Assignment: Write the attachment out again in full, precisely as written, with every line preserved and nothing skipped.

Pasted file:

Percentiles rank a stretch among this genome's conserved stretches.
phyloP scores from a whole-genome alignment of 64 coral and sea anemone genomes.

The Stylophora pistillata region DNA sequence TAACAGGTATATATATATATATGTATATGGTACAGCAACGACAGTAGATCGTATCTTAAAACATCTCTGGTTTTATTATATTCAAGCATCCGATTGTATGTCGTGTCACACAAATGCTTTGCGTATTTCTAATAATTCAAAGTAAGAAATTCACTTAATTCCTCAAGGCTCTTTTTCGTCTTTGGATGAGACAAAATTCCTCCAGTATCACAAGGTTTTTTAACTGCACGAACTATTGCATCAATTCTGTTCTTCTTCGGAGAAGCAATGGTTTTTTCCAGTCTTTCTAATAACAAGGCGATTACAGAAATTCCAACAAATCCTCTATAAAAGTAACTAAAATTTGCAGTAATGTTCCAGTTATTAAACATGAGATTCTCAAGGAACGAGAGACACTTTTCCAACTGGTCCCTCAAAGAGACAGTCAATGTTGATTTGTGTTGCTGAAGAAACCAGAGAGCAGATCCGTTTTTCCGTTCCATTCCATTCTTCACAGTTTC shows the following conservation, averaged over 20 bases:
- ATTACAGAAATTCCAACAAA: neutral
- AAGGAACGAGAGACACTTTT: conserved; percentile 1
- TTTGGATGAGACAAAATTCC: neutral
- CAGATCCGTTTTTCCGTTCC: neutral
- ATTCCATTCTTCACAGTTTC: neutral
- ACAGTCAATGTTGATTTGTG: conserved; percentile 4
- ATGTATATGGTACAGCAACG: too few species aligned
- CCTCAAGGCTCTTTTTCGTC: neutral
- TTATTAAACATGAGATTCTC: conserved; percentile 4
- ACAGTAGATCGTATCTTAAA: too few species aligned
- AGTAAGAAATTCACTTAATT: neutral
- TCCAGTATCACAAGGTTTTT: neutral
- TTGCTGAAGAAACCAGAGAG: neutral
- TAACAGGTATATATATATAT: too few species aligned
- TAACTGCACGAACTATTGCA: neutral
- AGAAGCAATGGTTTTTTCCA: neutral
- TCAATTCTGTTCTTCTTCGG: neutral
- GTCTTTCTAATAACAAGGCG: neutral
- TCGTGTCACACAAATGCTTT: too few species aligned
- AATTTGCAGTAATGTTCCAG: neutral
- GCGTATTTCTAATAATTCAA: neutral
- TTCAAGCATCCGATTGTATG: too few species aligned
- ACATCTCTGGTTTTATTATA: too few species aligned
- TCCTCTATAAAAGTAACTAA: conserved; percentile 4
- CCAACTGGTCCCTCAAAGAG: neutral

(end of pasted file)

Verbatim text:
Percentiles rank a stretch among this genome's conserved stretches.
phyloP scores from a whole-genome alignment of 64 coral and sea anemone genomes.

The Stylophora pistillata region DNA sequence TAACAGGTATATATATATATATGTATATGGTACAGCAACGACAGTAGATCGTATCTTAAAACATCTCTGGTTTTATTATATTCAAGCATCCGATTGTATGTCGTGTCACACAAATGCTTTGCGTATTTCTAATAATTCAAAGTAAGAAATTCACTTAATTCCTCAAGGCTCTTTTTCGTCTTTGGATGAGACAAAATTCCTCCAGTATCACAAGGTTTTTTAACTGCACGAACTATTGCATCAATTCTGTTCTTCTTCGGAGAAGCAATGGTTTTTTCCAGTCTTTCTAATAACAAGGCGATTACAGAAATTCCAACAAATCCTCTATAAAAGTAACTAAAATTTGCAGTAATGTTCCAGTTATTAAACATGAGATTCTCAAGGAACGAGAGACACTTTTCCAACTGGTCCCTCAAAGAGACAGTCAATGTTGATTTGTGTTGCTGAAGAAACCAGAGAGCAGATCCGTTTTTCCGTTCCATTCCATTCTTCACAGTTTC shows the following conservation, averaged over 20 bases:
- ATTACAGAAATTCCAACAAA: neutral
- AAGGAACGAGAGACACTTTT: conserved; percentile 1
- TTTGGATGAGACAAAATTCC: neutral
- CAGATCCGTTTTTCCGTTCC: neutral
- ATTCCATTCTTCACAGTTTC: neutral
- ACAGTCAATGTTGATTTGTG: conserved; percentile 4
- ATGTATATGGTACAGCAACG: too few species aligned
- CCTCAAGGCTCTTTTTCGTC: neutral
- TTATTAAACATGAGATTCTC: conserved; percentile 4
- ACAGTAGATCGTATCTTAAA: too few species aligned
- AGTAAGAAATTCACTTAATT: neutral
- TCCAGTATCACAAGGTTTTT: neutral
- TTGCTGAAGAAACCAGAGAG: neutral
- TAACAGGTATATATATATAT: too few species aligned
- TAACTGCACGAACTATTGCA: neutral
- AGAAGCAATGGTTTTTTCCA: neutral
- TCAATTCTGTTCTTCTTCGG: neutral
- GTCTTTCTAATAACAAGGCG: neutral
- TCGTGTCACACAAATGCTTT: too few species aligned
- AATTTGCAGTAATGTTCCAG: neutral
- GCGTATTTCTAATAATTCAA: neutral
- TTCAAGCATCCGATTGTATG: too few species aligned
- ACATCTCTGGTTTTATTATA: too few species aligned
- TCCTCTATAAAAGTAACTAA: conserved; percentile 4
- CCAACTGGTCCCTCAAAGAG: neutral